Car for Sale -- $2,000; Enquire at 3 Wood Street, Padstowing 0412 000 000
1.Bill walks by at 8:30 am and immediately calls Frank and offers him $1,600 for the car. Frank tells Bill he will think about it and let him know soon.
2.Mark drove by around 9:00 am and took a picture of the car and sign so he could show it to his daughter. That afternoon he posted a cheque for $1,950 with a note saying he would pick up the car on Friday at 6:00 pm.
3.John was walking his dog at around 10:00 am and saw the car and the sign. Using his mobile phone, he searches for Frank's contact details and then emails him: “I accept your offer of $2,000. I’ll bring cash Thursday evening and pick up the car”. John’s email was sent at 10:23 am.
4.Meanwhile at work, Tom, a work colleague, offers Frank $1,700 for the car. Frank promises him he’ll accept it if he doesn’t get any better offers by the weekend.
On Thursday whilst Frank was working from home, he received the letter and cheque from Mark and went to the bank and deposited the cheque. He then emailed Tom to say that he got a better offer. While sending the email, Frank noticed John’s email and read it. He wants to sell the car to John as he was the only person who met his price.
Whether a contract has formed between Frank and any other party?Rule
In order to form a valid contract, the essential elements of a contract must be fulfilled by the contracting parties. These essential elements constitute a valid contract which binds the contracting parties into its legal terms and parties can legally enforce each other in case a party violated the terms of the contract. Following are essential elements of a valid contract:
- Offer:One of the key requirements of a valid offer is that it has the power to bind the offeror to its terms. In this context, the judgement of Harvey v Facey (1893) UKPC 1 is helpful. In this case, it was held that an offer binds the offeror into its terms right after the acceptance made by the offeree (Knapp, Crystal and Prince, 2016). It is important to differentiate an offer from an invitation to treat. A general rule about advertisements was given in the case of Partridge v Crittenden (1968) 2 All ER 425 in which the court provided that generally all advertisements are treated as an invitation to treat.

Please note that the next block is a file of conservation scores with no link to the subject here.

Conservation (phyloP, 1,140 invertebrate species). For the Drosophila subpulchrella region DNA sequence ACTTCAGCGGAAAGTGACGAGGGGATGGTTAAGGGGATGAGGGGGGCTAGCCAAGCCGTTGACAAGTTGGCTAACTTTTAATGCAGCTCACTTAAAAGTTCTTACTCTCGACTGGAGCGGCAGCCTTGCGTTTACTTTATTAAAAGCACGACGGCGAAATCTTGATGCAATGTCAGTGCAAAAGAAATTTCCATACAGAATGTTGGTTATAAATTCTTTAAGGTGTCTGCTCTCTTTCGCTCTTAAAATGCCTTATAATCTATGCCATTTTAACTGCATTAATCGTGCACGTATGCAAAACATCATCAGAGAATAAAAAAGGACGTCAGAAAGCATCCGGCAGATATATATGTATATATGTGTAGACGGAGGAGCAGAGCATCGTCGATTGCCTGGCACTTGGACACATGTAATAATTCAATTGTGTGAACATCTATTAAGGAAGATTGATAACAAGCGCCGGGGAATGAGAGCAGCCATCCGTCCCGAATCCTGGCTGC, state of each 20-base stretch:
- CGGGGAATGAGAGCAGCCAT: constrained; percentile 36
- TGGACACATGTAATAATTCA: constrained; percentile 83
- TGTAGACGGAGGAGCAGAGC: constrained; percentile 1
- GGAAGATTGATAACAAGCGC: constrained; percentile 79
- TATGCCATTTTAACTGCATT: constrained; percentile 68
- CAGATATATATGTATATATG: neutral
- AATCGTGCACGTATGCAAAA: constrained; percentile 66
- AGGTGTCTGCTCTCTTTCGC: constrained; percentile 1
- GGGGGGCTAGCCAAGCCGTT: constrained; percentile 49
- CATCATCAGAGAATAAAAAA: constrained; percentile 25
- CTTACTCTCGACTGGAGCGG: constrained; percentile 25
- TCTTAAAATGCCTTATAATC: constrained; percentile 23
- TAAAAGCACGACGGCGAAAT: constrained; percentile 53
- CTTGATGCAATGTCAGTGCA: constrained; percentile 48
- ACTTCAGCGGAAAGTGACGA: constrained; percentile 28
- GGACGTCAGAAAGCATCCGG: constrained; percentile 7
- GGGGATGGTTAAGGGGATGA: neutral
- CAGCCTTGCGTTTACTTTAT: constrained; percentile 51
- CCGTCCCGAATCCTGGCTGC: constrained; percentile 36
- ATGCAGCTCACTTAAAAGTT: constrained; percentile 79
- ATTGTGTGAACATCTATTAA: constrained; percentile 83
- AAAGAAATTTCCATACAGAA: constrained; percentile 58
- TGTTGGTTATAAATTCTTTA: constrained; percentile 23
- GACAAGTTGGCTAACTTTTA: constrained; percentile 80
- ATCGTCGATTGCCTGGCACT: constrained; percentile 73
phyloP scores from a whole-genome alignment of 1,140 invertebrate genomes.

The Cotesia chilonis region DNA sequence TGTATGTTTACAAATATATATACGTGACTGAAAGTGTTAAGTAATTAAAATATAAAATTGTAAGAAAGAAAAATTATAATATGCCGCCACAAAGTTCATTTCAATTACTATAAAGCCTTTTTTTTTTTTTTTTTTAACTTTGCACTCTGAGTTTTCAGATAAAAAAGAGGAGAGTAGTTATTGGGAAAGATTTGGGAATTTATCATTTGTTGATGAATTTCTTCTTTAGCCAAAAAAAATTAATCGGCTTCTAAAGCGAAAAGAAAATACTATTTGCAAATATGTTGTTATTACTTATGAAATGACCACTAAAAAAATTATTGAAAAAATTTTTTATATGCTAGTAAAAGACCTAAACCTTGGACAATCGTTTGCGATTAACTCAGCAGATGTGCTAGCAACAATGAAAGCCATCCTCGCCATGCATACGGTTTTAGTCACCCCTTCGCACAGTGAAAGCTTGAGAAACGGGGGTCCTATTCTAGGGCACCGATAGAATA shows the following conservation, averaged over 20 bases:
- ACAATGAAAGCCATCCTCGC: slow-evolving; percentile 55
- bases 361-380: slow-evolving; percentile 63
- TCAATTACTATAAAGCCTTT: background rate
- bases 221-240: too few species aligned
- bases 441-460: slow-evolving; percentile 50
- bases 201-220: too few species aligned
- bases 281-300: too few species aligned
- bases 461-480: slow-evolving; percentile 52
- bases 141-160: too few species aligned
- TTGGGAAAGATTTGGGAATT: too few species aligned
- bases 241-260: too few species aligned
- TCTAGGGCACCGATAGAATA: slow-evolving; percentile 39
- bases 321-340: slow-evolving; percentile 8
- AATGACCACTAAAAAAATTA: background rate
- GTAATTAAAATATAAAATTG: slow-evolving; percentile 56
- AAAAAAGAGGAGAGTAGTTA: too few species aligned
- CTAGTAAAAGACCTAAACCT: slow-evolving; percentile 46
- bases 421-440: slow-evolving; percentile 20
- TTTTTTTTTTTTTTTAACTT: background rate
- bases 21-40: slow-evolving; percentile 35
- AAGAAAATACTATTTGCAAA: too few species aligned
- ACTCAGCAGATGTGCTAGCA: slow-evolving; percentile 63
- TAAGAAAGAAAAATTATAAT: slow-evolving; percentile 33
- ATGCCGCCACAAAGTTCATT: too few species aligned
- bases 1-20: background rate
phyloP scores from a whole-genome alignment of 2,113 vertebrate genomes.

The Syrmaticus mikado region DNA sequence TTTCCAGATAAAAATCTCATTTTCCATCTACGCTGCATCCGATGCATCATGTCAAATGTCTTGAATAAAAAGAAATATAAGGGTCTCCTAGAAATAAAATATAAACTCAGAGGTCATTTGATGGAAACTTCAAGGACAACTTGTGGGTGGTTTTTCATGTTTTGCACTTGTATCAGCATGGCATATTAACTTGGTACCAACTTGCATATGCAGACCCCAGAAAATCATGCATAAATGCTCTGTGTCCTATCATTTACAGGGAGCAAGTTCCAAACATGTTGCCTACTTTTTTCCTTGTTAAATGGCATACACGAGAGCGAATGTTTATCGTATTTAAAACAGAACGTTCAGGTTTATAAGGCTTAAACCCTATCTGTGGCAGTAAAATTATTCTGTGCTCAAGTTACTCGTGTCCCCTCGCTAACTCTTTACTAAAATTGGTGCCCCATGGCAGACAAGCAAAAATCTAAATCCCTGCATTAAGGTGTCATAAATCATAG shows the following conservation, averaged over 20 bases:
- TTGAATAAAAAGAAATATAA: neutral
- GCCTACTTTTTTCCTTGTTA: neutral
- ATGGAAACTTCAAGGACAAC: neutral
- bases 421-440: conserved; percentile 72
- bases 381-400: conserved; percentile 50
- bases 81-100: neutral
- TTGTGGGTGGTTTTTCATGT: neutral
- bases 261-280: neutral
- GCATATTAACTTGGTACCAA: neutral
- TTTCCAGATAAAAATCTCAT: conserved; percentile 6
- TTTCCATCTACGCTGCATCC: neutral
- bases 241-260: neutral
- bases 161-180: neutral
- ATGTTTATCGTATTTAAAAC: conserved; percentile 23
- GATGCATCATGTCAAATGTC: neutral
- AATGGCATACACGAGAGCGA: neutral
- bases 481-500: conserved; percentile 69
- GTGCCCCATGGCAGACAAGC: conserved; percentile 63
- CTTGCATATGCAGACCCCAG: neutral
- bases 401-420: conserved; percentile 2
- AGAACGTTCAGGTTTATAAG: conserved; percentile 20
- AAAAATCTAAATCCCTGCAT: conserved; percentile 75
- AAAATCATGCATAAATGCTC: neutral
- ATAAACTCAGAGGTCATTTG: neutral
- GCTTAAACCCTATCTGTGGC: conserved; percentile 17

- Acceptance:A contract cannot be formed until the offeree gives a valid acceptance. Following are essential elements of a valid acceptance:
- The offeree must communicate it
- Terms must exactly match the terms mentioned in the offer
- It must be certain
In Entorres v Miles Far East (1955) 2 QB 327 case, the court provided that the general rule of communication is that offeree must communicate it before it becomes ineffective. In Felthouse v Bindley (1862) EWHC CP J35 case, the court provided that silence cannot constitute a valid acceptance (Gordon, 2014).
- Consideration:The general rule of consideration in a contract provides that it must have a value in the eyes of the law as given in the judgement of Thomas v Thomas (1842) 2 QB 851 case. In Re McArdle (1951) Ch 669 case, the court held that consideration in a contract must not be past because a contract cannot be formed based on a past consideration (Angus, 2012).
- Competence:The contracting parties must have been competent to form a legal relationship and bound themselves by the terms and conditions of the contract. Parties such as insolvent, minor and unsound mind person are not competent to form a legal contract.
- Intention to create a legal relationship:The contracting parties must have the intention to form a legal relationship, and their intention must be free from any external force. Generally, the promises made by parties in social or domestic settings did not have intention of parties to form a legal relationship as provided in the judgement of Balfour v Balfour (1919) 2 KB 571 case; therefore, they cannot form a legal contract (Martin, 2014).
In the present case study, Frank put a sign on his car to sell it for $2000. This is not an offer; instead, it is an invitation to treat. Based on this invitation, parties are required to make an offer to Frank if they are interested in purchasing his car as discussed in Partridge v Crittenden case. Bill saw the sign and offered Frank to pay $1600 for his car. In this case, an offer is made by Bill and Frank did not accept this offer, thus, a contract has not formed between the parties. As discussed in Felthouse v Bindley case, the silence of Frank cannot be constituted as acceptance. Mark made an offer and sent a cheque of $1950 to Frank. The cheque was deposited in the bank by Frank; however, Frank did not expressly give his acceptance to Mark. A suit can be filed by Mark to recover the money; however, no contract has formed between them. John gave his acceptance to purchase the car of Frank; however, the sign was an invitation to treat which cannot be accepted by parties. Tom made an offer to Frank to pay $1700 for his car and Frank told him that he would accept this offer if he did not receive a better offer. Firstly, it is a social agreement which is not enforceable, and later Frank also rejected the offer of Tom. No contract has formed between Frank and other parties, thus, he is free to sell his car to John.Conclusion
To conclude, no contract exists between Frank and other parties. Mark can file a suit to recover his money, and Frank can accept the offer of John to sell his car2.Issue